3. Select Save File option twice to download the .ovf file and .vmdk file. Then click OK to close the window.

When it’s done, you can click download button on toolbar to find where these files are stored.

Built-in options for VMware Workstation virtual machine backup

The backup options in VMware Workstation are similar to ESXi, and you can find an additional feature - VM cloning. Let's take a look at them:

Method 1. Manually Copy VM Disk Files: By manually copying the workstation VM files and storing them additionally, you can restore the VM by opening them directly on workstation.
Method 2. Export VM to OVF Template: Open Virtualization Format (OVF) is a file format that supports exchange of virtual appliances across products and platforms.
Method 3. Clone VMs: Clone is a way to create multiple same VMs. There are 2 kinds of VM clone - a full clone takes long time to create, while a linked clone depens on the parent VM.

In this section, I will demonstrate how to use these ways to backup VMware Workstation VMs.

👉Method 1: Manually copy virtual machine disk files

​1. Launch VMware Workstation, move the cursor to the name of the VM you want to backup. There will be a box showing the folder path where the virtual disk files and configuration files of this system are stored.

Virtual Machine Path

2. Come to the folder, and then copy all files or the whole folder to the destination location where you want to store the backup.

Copy Files

Note: In this way, you need to manually copy your VM data regularly, to keep the backup always new.

👉Method 2: Export virtual machine to OVF template

1. Launch VMware Workstation, select the target VM, and click File on the toolbar, select Export to OVF…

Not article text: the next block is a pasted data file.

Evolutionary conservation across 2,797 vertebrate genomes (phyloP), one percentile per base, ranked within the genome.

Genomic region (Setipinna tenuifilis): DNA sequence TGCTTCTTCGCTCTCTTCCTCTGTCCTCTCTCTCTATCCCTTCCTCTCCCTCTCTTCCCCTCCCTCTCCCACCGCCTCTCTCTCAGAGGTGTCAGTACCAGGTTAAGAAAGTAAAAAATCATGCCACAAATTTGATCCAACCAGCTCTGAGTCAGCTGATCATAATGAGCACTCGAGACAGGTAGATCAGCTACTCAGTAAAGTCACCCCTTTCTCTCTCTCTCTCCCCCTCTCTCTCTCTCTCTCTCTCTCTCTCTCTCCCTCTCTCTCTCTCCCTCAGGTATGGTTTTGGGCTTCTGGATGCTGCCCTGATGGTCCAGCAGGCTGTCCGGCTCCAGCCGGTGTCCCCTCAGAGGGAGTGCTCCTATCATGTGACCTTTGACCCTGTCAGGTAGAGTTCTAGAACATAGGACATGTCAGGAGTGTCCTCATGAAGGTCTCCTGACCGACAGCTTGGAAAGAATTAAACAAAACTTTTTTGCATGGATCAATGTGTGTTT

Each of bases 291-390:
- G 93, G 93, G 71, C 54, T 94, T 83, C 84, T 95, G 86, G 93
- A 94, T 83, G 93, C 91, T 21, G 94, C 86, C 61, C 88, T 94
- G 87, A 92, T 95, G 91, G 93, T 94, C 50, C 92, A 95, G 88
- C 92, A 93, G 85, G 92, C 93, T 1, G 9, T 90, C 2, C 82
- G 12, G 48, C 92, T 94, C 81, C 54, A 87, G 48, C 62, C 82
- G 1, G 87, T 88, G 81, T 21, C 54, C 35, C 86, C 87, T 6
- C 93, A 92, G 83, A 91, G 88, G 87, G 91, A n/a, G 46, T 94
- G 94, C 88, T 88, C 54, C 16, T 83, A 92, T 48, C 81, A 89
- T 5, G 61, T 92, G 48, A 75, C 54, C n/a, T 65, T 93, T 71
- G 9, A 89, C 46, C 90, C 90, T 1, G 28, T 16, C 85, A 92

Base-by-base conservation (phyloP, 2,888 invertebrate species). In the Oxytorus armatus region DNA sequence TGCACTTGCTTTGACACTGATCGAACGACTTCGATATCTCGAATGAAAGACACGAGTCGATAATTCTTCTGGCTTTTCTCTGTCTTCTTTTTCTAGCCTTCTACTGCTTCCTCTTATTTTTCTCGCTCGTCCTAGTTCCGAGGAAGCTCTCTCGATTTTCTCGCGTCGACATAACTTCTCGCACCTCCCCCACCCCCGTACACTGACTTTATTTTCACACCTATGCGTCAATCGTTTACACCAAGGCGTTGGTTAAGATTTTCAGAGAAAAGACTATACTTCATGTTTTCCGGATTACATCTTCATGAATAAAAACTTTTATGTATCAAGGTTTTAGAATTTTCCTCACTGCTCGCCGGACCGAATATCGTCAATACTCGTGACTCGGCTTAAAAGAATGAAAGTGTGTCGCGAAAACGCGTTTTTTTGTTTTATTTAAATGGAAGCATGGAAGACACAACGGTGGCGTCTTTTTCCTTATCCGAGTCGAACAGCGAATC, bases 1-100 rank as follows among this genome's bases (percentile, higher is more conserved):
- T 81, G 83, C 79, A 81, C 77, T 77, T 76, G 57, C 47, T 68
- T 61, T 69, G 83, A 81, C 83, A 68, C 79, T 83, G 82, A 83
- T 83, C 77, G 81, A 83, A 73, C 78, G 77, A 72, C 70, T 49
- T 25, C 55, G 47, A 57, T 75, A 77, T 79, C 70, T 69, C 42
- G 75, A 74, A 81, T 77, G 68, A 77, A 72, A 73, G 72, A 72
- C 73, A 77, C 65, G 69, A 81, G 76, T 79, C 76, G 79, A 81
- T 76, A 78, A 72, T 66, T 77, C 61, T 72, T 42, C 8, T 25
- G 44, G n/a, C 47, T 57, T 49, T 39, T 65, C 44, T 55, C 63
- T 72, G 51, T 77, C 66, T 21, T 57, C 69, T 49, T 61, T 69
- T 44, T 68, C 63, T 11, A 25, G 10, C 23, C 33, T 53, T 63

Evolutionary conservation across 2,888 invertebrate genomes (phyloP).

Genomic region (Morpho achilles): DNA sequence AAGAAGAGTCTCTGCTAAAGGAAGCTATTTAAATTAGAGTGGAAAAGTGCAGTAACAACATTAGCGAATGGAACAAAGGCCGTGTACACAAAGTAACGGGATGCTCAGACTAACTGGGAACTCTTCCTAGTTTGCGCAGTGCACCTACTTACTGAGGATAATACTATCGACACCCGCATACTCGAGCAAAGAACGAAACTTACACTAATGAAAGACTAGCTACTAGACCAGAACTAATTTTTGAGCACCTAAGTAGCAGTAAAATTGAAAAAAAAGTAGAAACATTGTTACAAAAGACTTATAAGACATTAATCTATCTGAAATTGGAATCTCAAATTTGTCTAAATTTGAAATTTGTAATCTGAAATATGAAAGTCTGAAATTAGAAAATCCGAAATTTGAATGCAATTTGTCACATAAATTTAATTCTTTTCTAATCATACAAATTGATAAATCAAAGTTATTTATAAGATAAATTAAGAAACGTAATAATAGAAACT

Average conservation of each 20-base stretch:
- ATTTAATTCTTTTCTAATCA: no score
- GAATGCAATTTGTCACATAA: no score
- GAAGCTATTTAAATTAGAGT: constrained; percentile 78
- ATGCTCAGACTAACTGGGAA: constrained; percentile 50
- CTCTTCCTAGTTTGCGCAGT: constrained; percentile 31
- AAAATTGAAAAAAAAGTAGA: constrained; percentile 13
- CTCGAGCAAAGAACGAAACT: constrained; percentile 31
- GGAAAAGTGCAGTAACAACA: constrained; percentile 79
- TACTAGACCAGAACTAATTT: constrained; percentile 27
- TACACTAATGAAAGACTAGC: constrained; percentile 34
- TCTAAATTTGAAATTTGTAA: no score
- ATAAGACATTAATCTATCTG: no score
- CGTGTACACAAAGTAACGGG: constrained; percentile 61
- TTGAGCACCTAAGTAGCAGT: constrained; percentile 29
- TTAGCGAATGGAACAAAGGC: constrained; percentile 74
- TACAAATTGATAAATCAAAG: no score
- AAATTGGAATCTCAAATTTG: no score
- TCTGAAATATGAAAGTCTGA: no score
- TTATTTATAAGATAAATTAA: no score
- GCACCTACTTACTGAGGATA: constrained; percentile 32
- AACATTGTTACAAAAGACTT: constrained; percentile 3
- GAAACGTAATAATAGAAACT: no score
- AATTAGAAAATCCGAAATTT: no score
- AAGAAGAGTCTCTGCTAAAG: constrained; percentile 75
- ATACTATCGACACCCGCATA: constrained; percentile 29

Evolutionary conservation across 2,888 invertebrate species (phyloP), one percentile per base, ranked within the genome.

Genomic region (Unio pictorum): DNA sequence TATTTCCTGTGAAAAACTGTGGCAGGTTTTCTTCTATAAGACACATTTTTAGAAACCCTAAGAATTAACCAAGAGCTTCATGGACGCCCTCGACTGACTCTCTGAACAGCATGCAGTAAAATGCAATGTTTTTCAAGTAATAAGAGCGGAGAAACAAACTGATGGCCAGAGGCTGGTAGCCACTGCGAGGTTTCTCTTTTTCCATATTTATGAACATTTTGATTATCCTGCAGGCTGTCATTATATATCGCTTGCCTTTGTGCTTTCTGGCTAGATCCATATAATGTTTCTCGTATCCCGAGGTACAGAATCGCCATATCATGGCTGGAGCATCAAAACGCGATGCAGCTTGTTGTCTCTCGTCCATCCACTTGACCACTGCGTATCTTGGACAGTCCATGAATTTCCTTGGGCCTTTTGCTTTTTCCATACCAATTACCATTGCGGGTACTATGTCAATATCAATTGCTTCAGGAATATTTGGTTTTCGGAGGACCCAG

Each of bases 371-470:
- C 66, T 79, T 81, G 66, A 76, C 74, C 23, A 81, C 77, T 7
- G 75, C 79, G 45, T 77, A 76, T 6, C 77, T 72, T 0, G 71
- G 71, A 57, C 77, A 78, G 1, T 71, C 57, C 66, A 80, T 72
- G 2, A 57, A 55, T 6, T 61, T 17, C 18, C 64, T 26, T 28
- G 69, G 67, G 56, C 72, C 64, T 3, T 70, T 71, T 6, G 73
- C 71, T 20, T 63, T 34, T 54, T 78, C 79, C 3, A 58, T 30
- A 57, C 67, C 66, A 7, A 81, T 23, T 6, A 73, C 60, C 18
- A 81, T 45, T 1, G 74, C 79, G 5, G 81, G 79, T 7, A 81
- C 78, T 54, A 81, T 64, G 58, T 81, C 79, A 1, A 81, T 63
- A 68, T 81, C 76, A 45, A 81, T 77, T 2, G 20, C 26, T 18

Click Export to OVF

2. Select a path where you want to save the OVF template file in the pop-up window, and then click Save.

Select Export path

3. Wait for the Export process. The more software you installed in this system, the more time this process will cost.

When it’s accomplished, you will find 3 files in destination location. The manifest file ends with .mf, the OVF file which provides a complete specification of the virtual machine, and the virtual disk file ends with .vmdk.

Exorted virtual machine files

Tip: You can also backup VMware Workstation VM by manually copy disk files or clone.

👉Method 3: Clone your virtual machine

1. Launch VMware Workstation, select the VM you want to clone.

Then click VM button on toolbar, and select Manage > Clone… to open Clone Virtual Machine Wizard. Click Next in the pop-up window.

Clone

2. Designate Clone Source. You can choose to Clone from the current state in the virtual machine, or from an existing snapshot (powered off only). If you select the upper one, workstation will create a snapshot before cloning it; if you don’t have a usable snapshot, the second choice will be unselectable.